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Launch of HRB evidence review on dual diagnosis treatment services

The Minister of State with responsibility for Health Promotion and the National Drugs Strategy, Catherine Byrne TD, and the Minister of State with responsibility for Mental Health and Older People, Jim Daly TD will today launch the Health Research Board (HRB) evidence review, Treatment services for people with co-occurring substance use and mental health problems: a rapid realist synthesis. This report is part of the HRB Drug and Alcohol Evidence Review series and was undertaken by a team from the Georgia Health Policy Center in the United States.  

There is good evidence that greater integration of mental health and addiction services leads to improved treatment outcomes, but that this integration is difficult to implement. Integration is not a single concept related to a specific treatment or relationship among providers, but rather a complex, multifaceted portfolio of interrelated parts of a system.  The purpose of the HRB review was to understand what aspects of the integrative process made it more likely that better treatment outcomes would be achieved.

Speaking at the launch, Minister Byrne said;

I am delighted to launch this evidence review on dual diagnosis with my colleague Minister Jim Daly. Our National Drugs Strategy commits to improving outcomes for people with co-occurring mental illness and substance misuse problems.  Treating people with a dual diagnosis requires integration between addiction and mental health services. We are working together to ensure that patients with a dual diagnosis will receive an assessment, an onward referral and timely access to appropriate treatment.

This evidence review is particularly important as it will give us a greater understanding of what works so that we can deliver better integrated mental health and addiction services leading to better outcomes for people with a dual diagnosis. The Department of Health has allocated funding of €1.5million funding for dual diagnosis services in 2019.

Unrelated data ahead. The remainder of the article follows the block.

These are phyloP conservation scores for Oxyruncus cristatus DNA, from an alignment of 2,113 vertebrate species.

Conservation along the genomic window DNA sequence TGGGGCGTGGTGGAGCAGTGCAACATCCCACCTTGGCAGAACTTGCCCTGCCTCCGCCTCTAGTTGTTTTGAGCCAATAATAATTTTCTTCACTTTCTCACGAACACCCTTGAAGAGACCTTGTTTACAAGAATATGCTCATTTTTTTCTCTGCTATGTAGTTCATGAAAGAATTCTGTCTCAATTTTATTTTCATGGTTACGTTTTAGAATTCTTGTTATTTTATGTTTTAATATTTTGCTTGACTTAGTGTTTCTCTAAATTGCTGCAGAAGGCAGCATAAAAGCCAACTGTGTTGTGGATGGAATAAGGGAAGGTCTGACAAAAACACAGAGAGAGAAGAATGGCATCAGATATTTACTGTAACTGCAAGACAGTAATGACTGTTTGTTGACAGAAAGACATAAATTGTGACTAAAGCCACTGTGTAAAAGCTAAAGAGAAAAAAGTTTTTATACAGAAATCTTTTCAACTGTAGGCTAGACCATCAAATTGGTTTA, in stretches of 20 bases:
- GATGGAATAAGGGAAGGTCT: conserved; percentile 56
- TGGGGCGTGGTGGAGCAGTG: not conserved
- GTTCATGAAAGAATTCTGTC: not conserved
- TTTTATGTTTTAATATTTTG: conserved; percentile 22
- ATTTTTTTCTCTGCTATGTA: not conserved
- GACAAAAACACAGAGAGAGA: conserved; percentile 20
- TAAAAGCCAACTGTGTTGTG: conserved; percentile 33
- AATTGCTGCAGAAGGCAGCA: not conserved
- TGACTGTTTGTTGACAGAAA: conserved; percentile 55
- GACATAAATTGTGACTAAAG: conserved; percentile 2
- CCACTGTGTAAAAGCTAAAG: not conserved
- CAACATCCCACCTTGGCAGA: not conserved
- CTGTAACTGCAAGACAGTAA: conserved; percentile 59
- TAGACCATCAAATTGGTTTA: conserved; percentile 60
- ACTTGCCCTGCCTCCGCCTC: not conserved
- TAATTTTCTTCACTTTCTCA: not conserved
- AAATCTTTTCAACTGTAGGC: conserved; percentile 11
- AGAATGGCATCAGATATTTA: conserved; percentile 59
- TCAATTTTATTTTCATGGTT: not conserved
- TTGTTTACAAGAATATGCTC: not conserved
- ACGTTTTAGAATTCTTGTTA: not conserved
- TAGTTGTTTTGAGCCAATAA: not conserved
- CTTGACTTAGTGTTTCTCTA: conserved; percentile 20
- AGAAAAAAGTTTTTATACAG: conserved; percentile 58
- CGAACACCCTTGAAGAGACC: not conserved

The HRB asked the review team to take a realist approach to studying the literature on the topic. This means that they sought to identify the characteristics, or mechanisms, that are more likely to result in successful implementation of evidence-based treatments and the contexts in which this change occurs.

The findings of the review are grouped into outcome areas of integration, access, and individual and family treatment outcomes.  The study describes a four-level framework for integration that is co-produced by policymakers, providers, and clients at the policy, organisation or provider, treatment, and individual levels. Policies and resources need to be aligned to create incentives for providing integrated care, while a knowledgeable, coordinated workforce keeps the individual at the centre.

Minister Daly added

I am delighted to be here today to help launch the HRB's new report on dual diagnosis, and continue the conversation on this important issue. People presenting with both addiction and mental health problems are often among the most vulnerable in society. We need to ensure that the treatment given to these individuals is based on a strong evidence base, and drawn from best practice. This report contributes to our increasing understanding of the complexities of dual diagnosis. The HSE is continuing to develop its service provision on dual diagnosis, and I hope to see progress in this area in the coming months.